Virginia Is Missing Out On Huge Voter Blocs

When we talk about voting rights in advocacy, we usually talk about people who’ve had their rights taken away because of felony convictions, but there’s a huge community of people we forget who don’t have voting rights––Virginia undocumented immigrants.

Despite being written into the U.S. Constitution, history shows us the receipts that the right to vote has not always been treated that way. Initially, only wealthy white men could vote, and the rest of us were left behind. Decades and decades passed and we still have failed to grant voting rights to our undocumented immigrants. 

It all depends on a person’s immigration status. Immigrants who are granted citizenship have the same voting privileges as a natural-born citizen. But then there are permanent legal residents of the U.S––people with green cards––and undocumented immigrants who don’t have the right to vote.

Research shows that if non-citizens were a voting block, they’d likely engage in elections due to their political activities and investment in their communities. There’s an estimated 13 million lawful permanent residents living in the U.S. right now, plus an additional 11 million undocumented immigrants. Twenty-four million people live in this country who don’t have the right to vote and that number is so huge that we can’t ignore it.

Twelve percent of Virginia’s population is composed of immigrants and half of them are naturalized citizens. That means we have about 500,000 immigrants in Virginia who don’t have voting rights. That’s a lot of people that could be participating in our democracy that should be included. 

I work alongside many activists from the immigrant community and what I’ve seen is that many of them and the community they represent want to be active participants in our democracy. People immigrate to this country because they are looking for better lives and opportunities for themselves and their families. Many are fleeing violence and hardship to come and live here to experience the freedom that Americans enjoy.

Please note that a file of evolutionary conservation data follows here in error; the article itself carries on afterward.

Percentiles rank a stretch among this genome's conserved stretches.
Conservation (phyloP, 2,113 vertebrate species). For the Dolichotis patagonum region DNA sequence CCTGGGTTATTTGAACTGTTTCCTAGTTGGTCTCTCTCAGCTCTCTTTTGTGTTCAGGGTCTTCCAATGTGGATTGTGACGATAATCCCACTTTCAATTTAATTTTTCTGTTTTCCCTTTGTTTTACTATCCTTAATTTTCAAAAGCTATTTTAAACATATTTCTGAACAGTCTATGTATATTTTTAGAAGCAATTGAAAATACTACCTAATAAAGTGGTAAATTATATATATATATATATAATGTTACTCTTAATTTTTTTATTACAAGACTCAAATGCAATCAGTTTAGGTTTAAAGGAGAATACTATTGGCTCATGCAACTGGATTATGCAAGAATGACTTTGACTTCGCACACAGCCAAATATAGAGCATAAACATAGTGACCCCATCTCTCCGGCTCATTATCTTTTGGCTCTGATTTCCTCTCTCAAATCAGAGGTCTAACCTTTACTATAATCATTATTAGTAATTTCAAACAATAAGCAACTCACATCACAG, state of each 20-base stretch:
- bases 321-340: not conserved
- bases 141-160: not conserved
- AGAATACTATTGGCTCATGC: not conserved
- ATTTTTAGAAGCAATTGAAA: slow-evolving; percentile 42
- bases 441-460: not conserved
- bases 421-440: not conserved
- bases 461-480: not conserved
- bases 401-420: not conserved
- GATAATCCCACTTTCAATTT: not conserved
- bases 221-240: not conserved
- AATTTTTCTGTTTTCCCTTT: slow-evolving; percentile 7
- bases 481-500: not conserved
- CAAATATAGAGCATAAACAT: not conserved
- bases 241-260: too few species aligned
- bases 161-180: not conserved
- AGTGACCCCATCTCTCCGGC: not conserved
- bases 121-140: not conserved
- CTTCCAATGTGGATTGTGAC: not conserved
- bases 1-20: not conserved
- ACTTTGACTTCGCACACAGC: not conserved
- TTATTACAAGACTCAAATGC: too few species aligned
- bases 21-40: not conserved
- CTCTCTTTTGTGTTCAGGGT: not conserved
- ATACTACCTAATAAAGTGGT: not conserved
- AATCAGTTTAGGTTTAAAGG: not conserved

We Need to Fix Our Immigration System So Immigrants Can Vote

Providing a path to citizenship would help the millions of people living in this country gain their voting rights. To get there we need to fix our broken immigration system. Our immigration system is deeply flawed and it’s so hard for people to become citizens, even if they come here legally. Many people enter here illegally because it’s nearly impossible to get a visa to enter the U.S. to live and work

Creating an immigration system that works is a highly contentious issue that most political leaders don’t want to touch. President Barack Obama tried to reform our immigration system and encountered so much obstruction that he created through an executive action the Deferred Action on Childhood Arrivals (DACA) program that protects young people who were brought here as young children from deportation through executive order.  

Our Immigrant Communities Contribute Monetarily to Virginia

Virginia’s workforce population is aging and we need more workers here. They work hard and contribute to their communities. According to the Commonwealth Institute for Fiscal Analysis (TCI), immigrants are employed at a higher rate than U.S. born citizens––72% compared to 65%. That means they are paying more taxes. Undocumented immigrants pay taxes as well, between $200 and $300 million annually

A lot of people mistakenly believe that immigrants, especially undocumented people don’t pay taxes, but they do. About 75 percent of non-citizens in the US get Individual Taxpayer Identification Numbers from the IRS and they pay sales and excise taxes, property taxes, and property taxes. Immigrants, including undocumented immigrants, are paying into a system that they don’t benefit much from because they don’t have a voice in the voting process.

Vote For Candidates Who Support Virginia Immigrants

People who have made Virginia their home should not have to live in fear and should have a path to citizenship so that they can vote. While we wait for and push for elected officials in D.C. to take action, there’s more we can do at the state level to protect and stand with our immigrant communities. We stand with allies who are fighting to ensure immigrants have access to drivers licenses so they can safely get to work, school, and worship; expand access to in-state tuition to undocumented people, and advocate against using local law enforcement resources to enforce Trump’s attacks on immigrants here in Virginia.

You can join us, too, by using our Progressive Voters Guide to research which candidates in your area stand with us on immigrants’ rights and making sure your vote on November 5th.

Here are some other blogs that deal immigrant rights in Virginia: